How to Have a Gluten Free Thanksgiving
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How to Have a Gluten Free Thanksgiving

Learn how to avoid common gluten mistakes at Thanksgiving. Understand how to spot gluten in common Thanksgiving foods. Have a gluten free Thanksgiving meal that is delicious and safe.

Major holidays like Thanksgiving can be a fun, relaxing, enjoyable time full of good friends, good family, and good food.  For people with gluten intolerance, such as those with Celiac disease, Thanksgiving can be a difficult challenge.  Understanding how to make a gluten free Thanksgiving dinner is critical if you are serving guests with gluten intolerance.  Simple mistakes, such as feeding a guest turkey meat from a turkey stuffed with gluten-based dressing, can wreak havoc on a Celiac patient's digestive tract.  Follow these basic steps to have a gluten free Thanksgiving that everyone can enjoy.

1. Plan ahead.  Map out your entire meal.  Pull out recipe cards, think through the food you plan to buy from caterers or grocery stores, and make a detailed picture of all foods that will be present at the (hoped for) gluten free Thanksgiving meal.

2. Call guests with gluten intolerance and go over every dish.  Ask for suggestions for gluten free ingredients.  For instance, there may be a specific brand of spices that is safe, while the spice jar in your cupboard is from a brand with gluten.  Audit everything you plan to serve to make substitutions and guarantee a gluten free Thanksgiving.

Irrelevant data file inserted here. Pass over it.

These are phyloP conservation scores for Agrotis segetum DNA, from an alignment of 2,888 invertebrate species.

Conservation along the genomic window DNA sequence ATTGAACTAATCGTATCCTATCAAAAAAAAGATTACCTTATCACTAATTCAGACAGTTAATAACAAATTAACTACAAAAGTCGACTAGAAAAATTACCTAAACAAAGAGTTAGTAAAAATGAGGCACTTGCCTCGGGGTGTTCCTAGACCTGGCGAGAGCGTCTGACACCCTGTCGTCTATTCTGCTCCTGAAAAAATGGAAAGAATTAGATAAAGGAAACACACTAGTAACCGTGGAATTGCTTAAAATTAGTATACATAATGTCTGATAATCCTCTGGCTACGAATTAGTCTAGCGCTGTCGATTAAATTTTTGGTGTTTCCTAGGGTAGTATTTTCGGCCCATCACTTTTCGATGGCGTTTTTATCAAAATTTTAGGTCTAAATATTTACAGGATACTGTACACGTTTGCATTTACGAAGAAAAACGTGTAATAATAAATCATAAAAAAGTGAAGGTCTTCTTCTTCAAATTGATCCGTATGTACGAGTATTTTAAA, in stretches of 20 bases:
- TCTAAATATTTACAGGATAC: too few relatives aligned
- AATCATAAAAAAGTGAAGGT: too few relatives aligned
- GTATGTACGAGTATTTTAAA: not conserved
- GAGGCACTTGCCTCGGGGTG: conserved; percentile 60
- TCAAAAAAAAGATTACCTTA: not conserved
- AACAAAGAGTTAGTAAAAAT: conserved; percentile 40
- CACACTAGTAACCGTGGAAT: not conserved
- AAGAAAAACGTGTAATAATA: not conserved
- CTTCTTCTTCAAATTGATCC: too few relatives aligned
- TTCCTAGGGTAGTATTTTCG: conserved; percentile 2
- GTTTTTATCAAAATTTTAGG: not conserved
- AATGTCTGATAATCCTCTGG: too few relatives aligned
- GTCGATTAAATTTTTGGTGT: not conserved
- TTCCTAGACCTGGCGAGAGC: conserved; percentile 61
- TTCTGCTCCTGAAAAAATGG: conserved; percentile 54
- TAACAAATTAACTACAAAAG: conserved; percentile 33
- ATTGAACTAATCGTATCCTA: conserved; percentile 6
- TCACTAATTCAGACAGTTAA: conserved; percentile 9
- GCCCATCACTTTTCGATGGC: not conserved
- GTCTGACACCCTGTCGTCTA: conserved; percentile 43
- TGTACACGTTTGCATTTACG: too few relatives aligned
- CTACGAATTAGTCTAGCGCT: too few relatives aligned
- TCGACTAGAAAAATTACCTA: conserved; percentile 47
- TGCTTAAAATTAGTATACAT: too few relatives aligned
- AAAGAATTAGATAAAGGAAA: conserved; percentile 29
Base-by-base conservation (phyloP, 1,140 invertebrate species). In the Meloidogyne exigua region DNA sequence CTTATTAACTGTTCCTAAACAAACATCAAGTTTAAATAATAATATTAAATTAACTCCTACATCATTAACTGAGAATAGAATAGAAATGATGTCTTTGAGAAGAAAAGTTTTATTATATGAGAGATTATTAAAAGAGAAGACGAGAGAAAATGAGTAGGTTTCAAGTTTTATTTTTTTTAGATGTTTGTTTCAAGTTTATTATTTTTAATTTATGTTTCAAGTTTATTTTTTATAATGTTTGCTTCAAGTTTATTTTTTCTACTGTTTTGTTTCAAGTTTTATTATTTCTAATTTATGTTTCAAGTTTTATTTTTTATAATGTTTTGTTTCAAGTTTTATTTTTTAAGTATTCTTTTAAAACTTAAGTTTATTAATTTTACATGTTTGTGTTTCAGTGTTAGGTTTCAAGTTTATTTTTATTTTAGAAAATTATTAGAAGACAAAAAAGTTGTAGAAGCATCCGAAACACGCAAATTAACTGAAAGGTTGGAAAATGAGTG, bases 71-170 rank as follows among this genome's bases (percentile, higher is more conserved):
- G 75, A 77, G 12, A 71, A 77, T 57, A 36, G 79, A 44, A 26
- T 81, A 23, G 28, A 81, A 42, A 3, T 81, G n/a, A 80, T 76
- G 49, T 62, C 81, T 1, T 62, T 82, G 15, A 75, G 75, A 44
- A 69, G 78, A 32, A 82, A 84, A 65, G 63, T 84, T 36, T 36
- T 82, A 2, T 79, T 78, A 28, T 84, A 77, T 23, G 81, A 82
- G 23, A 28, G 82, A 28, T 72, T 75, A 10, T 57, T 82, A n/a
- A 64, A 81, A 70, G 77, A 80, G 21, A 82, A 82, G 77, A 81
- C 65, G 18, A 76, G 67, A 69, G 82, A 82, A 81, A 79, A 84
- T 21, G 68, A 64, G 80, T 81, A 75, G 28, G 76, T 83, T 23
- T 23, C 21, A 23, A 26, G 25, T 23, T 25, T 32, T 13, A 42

3. Shop for substitutions.  Now that you know where the hidden gluten is, you can strip it out.  In most cases, having a gluten free Thanksgiving doesn't mean giving up favorite dishes.  You simply need to make minor modifications.

4. Buy safe bread options.  You can't serve traditional stuffing baked in your turkey to someone with gluten intolerance.  You can find GF stuffing, however, and GF rolls, pie crusts, and cakes.  Use an Internet search engine to find "gluten free bakery [your state]" to find these options for a gluten free Thanksgiving.

5. Make two of some dishes.  Is your homemade, gluten-filled stuffing popular for everyone else?  Then go ahead and make it.  Just be sure to make a safe options so that your guest with gluten intolerance can have a gluten free Thanksgiving.  Everyone should be able to enjoy themselves in a safe, delicious way.

6. Stick to basics.  The green beans don't need to have fried onions on top, which contain gluten.  You can serve the fried onions in a dish on the side, for those who wish to pour them on their green beans.  The mashed potatoes don't need to have gluten-flour-based gravy poured on them in advance.  Serve the gravy on the side (and make a gravy with rice flour if possible for your gluten free Thanksgiving).

These suggestions can help you to achieve a gluten free Thanksgiving.  The most important factor, though, is attitude and respect.  You must respect the needs of gluten intolerant guests.  Their condition isn't a choice.  It's a medical issue.  Don't ever guess, or assume that an ingredient is gluten free--ask.  A certain spice, or soy sauce, or frosting may have hidden gluten, and ruin the gluten free Thanksgiving your guest would otherwise enjoy.

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Comments (1)

I would also recommend making your own turkey gravy. It is very easy to do with cornstarch. Also, a good hostess may want to try some Betty Crocker GF desserts. They are super easy to make and GF guests will devour those desserts in a heart beat.